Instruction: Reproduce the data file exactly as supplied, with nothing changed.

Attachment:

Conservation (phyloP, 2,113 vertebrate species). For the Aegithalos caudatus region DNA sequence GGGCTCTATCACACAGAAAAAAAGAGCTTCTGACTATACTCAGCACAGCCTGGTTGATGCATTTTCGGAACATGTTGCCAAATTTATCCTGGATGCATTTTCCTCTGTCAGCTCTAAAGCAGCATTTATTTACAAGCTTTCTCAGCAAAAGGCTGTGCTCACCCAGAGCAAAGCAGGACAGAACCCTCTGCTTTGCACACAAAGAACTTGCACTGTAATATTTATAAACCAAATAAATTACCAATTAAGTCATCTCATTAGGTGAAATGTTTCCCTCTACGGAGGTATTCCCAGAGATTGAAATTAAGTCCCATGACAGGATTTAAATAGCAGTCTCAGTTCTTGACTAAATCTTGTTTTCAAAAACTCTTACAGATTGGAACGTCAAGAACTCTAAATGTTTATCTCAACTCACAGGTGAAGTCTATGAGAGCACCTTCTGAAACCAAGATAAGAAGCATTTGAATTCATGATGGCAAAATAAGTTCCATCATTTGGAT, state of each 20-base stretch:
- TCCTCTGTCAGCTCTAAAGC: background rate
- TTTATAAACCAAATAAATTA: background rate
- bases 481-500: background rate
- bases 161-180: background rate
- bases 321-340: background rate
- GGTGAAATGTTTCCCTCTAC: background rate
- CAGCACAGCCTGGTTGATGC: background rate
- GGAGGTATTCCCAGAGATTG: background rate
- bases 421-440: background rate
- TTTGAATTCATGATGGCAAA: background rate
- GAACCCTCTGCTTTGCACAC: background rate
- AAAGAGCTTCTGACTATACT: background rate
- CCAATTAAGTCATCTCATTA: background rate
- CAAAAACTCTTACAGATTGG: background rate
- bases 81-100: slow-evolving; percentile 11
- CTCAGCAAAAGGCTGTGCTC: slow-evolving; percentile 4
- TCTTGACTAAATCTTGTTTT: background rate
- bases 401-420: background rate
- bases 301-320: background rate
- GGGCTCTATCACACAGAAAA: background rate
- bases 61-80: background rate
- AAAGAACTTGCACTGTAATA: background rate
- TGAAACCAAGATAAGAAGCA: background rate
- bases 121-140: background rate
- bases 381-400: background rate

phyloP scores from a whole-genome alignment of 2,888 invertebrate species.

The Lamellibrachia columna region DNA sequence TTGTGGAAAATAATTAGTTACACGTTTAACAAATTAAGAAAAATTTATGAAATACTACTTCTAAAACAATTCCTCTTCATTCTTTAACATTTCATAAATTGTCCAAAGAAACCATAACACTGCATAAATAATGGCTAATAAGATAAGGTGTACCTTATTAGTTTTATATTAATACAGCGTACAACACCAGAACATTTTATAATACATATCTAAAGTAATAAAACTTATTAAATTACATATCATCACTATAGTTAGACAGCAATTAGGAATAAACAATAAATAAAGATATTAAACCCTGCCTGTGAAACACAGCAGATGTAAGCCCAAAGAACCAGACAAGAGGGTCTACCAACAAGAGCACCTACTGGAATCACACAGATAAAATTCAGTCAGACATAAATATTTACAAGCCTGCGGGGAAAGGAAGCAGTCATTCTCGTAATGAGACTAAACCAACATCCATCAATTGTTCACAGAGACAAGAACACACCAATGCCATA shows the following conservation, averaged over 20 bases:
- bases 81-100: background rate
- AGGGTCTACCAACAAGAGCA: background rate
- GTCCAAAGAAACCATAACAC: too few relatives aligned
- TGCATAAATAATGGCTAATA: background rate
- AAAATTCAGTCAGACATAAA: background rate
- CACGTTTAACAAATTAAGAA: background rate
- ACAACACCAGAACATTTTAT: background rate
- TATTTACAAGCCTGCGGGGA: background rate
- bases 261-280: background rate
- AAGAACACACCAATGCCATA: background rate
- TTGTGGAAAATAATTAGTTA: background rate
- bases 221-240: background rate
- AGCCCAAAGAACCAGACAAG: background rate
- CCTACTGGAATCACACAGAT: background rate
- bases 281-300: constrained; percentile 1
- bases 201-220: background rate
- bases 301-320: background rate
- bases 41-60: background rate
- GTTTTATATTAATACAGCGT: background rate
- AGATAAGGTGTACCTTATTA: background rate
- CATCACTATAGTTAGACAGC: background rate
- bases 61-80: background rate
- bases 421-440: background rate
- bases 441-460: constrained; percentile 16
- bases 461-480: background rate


Conservation (phyloP, 2,113 vertebrate species). For the Aegithalos caudatus region DNA sequence GGGCTCTATCACACAGAAAAAAAGAGCTTCTGACTATACTCAGCACAGCCTGGTTGATGCATTTTCGGAACATGTTGCCAAATTTATCCTGGATGCATTTTCCTCTGTCAGCTCTAAAGCAGCATTTATTTACAAGCTTTCTCAGCAAAAGGCTGTGCTCACCCAGAGCAAAGCAGGACAGAACCCTCTGCTTTGCACACAAAGAACTTGCACTGTAATATTTATAAACCAAATAAATTACCAATTAAGTCATCTCATTAGGTGAAATGTTTCCCTCTACGGAGGTATTCCCAGAGATTGAAATTAAGTCCCATGACAGGATTTAAATAGCAGTCTCAGTTCTTGACTAAATCTTGTTTTCAAAAACTCTTACAGATTGGAACGTCAAGAACTCTAAATGTTTATCTCAACTCACAGGTGAAGTCTATGAGAGCACCTTCTGAAACCAAGATAAGAAGCATTTGAATTCATGATGGCAAAATAAGTTCCATCATTTGGAT, state of each 20-base stretch:
- TCCTCTGTCAGCTCTAAAGC: background rate
- TTTATAAACCAAATAAATTA: background rate
- bases 481-500: background rate
- bases 161-180: background rate
- bases 321-340: background rate
- GGTGAAATGTTTCCCTCTAC: background rate
- CAGCACAGCCTGGTTGATGC: background rate
- GGAGGTATTCCCAGAGATTG: background rate
- bases 421-440: background rate
- TTTGAATTCATGATGGCAAA: background rate
- GAACCCTCTGCTTTGCACAC: background rate
- AAAGAGCTTCTGACTATACT: background rate
- CCAATTAAGTCATCTCATTA: background rate
- CAAAAACTCTTACAGATTGG: background rate
- bases 81-100: slow-evolving; percentile 11
- CTCAGCAAAAGGCTGTGCTC: slow-evolving; percentile 4
- TCTTGACTAAATCTTGTTTT: background rate
- bases 401-420: background rate
- bases 301-320: background rate
- GGGCTCTATCACACAGAAAA: background rate
- bases 61-80: background rate
- AAAGAACTTGCACTGTAATA: background rate
- TGAAACCAAGATAAGAAGCA: background rate
- bases 121-140: background rate
- bases 381-400: background rate

phyloP scores from a whole-genome alignment of 2,888 invertebrate species.

The Lamellibrachia columna region DNA sequence TTGTGGAAAATAATTAGTTACACGTTTAACAAATTAAGAAAAATTTATGAAATACTACTTCTAAAACAATTCCTCTTCATTCTTTAACATTTCATAAATTGTCCAAAGAAACCATAACACTGCATAAATAATGGCTAATAAGATAAGGTGTACCTTATTAGTTTTATATTAATACAGCGTACAACACCAGAACATTTTATAATACATATCTAAAGTAATAAAACTTATTAAATTACATATCATCACTATAGTTAGACAGCAATTAGGAATAAACAATAAATAAAGATATTAAACCCTGCCTGTGAAACACAGCAGATGTAAGCCCAAAGAACCAGACAAGAGGGTCTACCAACAAGAGCACCTACTGGAATCACACAGATAAAATTCAGTCAGACATAAATATTTACAAGCCTGCGGGGAAAGGAAGCAGTCATTCTCGTAATGAGACTAAACCAACATCCATCAATTGTTCACAGAGACAAGAACACACCAATGCCATA shows the following conservation, averaged over 20 bases:
- bases 81-100: background rate
- AGGGTCTACCAACAAGAGCA: background rate
- GTCCAAAGAAACCATAACAC: too few relatives aligned
- TGCATAAATAATGGCTAATA: background rate
- AAAATTCAGTCAGACATAAA: background rate
- CACGTTTAACAAATTAAGAA: background rate
- ACAACACCAGAACATTTTAT: background rate
- TATTTACAAGCCTGCGGGGA: background rate
- bases 261-280: background rate
- AAGAACACACCAATGCCATA: background rate
- TTGTGGAAAATAATTAGTTA: background rate
- bases 221-240: background rate
- AGCCCAAAGAACCAGACAAG: background rate
- CCTACTGGAATCACACAGAT: background rate
- bases 281-300: constrained; percentile 1
- bases 201-220: background rate
- bases 301-320: background rate
- bases 41-60: background rate
- GTTTTATATTAATACAGCGT: background rate
- AGATAAGGTGTACCTTATTA: background rate
- CATCACTATAGTTAGACAGC: background rate
- bases 61-80: background rate
- bases 421-440: background rate
- bases 441-460: constrained; percentile 16
- bases 461-480: background rate